If you have a scheduled meeting with someone, it’s always smart to do a bit of stalking beforehand. Use this time to figure out how to pronounce his or her name. The first stop’s always YouTube, in hopes of finding footage from a panel, speech, or interview. But to be honest, that’s usually not a success. Next step: Scroll through social media to see if he provides a phonetic spelling of his name (naga4d).
Another option’s going to a site like Pronounce Names or How to Pronounce. They’ll both let you search the name and offer recordings and phonetic spellings in various languages, helping you to narrow down your options.If you’ve met and spoken with this person several times already and you’re still not sure, you probably don’t want to embarrass yourself by getting it wrong.I come across this issue a lot. I’m so focused on the conversation—especially when I’m nervous in interviews—that I’m never focused enough to take in the pronunciation. If you’re one-on-one with the person, it’s pretty easy (and more natural) not to address the person by his or her name.While this is the most obvious option, so many people skip it. But here’s the thing: Many people with unique names know it. So they’re unlikely to get offended if you straight up ask how to pronounce it.With that said, an uncommon name to you may be very common to someone else, so make sure you’re approaching this correctly.That means you don’t start with, “I’ve never seen this name before” or “Whoa, not even going to try to say your name.”Instead be open and honest and try these:
- “I want to make sure I get your name right—how do you say it?”“Can you tell me how to properly pronounce your name?”“Would you mind saying your name again? I missed it the first time because I was distracted by [interesting thing the person was saying].”“Sorry, I’m the worst, do you mind repeating your name?”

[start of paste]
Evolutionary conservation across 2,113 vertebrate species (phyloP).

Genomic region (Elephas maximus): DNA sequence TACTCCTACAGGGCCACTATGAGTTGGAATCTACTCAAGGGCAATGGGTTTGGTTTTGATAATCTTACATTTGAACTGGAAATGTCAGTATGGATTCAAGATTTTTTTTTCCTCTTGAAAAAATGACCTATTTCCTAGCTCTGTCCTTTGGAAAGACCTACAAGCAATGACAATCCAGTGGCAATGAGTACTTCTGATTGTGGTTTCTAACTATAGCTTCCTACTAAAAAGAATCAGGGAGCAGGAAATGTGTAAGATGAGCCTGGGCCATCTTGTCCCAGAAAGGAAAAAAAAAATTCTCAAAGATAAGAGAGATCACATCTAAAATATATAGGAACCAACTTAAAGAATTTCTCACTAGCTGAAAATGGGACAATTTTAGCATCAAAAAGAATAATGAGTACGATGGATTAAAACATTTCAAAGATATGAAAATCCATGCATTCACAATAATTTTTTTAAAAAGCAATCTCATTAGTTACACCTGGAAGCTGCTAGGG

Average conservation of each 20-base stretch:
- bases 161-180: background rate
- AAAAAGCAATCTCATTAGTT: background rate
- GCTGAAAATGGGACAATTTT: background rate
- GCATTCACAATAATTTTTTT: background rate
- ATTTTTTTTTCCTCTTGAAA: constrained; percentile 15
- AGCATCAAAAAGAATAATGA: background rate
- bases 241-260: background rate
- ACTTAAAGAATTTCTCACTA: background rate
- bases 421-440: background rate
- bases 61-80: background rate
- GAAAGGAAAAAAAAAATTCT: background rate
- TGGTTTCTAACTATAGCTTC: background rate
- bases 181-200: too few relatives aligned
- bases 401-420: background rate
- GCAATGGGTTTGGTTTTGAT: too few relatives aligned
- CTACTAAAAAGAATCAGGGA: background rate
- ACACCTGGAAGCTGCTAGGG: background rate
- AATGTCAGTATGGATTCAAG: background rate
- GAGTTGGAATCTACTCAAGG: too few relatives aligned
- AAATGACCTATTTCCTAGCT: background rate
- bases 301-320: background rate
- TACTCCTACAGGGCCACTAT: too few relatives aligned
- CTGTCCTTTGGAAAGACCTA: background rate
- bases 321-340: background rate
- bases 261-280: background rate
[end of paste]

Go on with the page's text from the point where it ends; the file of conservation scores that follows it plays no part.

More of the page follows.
It’s less likely someone will get upset if he or she knows you’re trying to get it right, and not trying to be rude.Regardless of which approach you choose, know that the longer you wait to find out, the more uncomfortable the situation becomes. Because at some point, you’ll reach a certain level point that not knowing it could damage your relationship and reputation. So if you find yourself getting close to that point, address it. It’ll be much easier to recover from the awkwardness of talking about it now than a huge slip-up later on.Consonants are speech sounds that are created when you stop air from flowing easily through the mouth. Some are made by closing your lips and others by touching your tongue to your teeth or the roof of your mouth. ESL learners can have difficulty mastering some consonants, such as ‘p’, ‘t’, and ‘k’, which are sounds that not all languages contain. Further complicating things, some consonant combinations, such as ‘ch’, ‘sh’, and ‘th’, create unique sounds.The International Phonetic Alphabet, or IPA — more widely used in Europe than in America — was created in the late 19th century in an attempt to standardize how spoken language was represented in print. Learning the International Phonetic Alphabet has shown to be useful in mastery of these more difficult pronunciations, which is why it’s taught in ESL classes. Our downloadable consonant board game requires 2 or more players, a single die, and place markers, such as coins or buttons, for every player. On each player’s turn, the die is rolled and the player advances the number of spaces shown on the die.The player will first pronounce the consonant blend, then come up with a word that uses that blend. For example, if you land on /d/, you would pronounce “d,” and then say a word, such as “dog.” The first player to make it to the end of the board wins.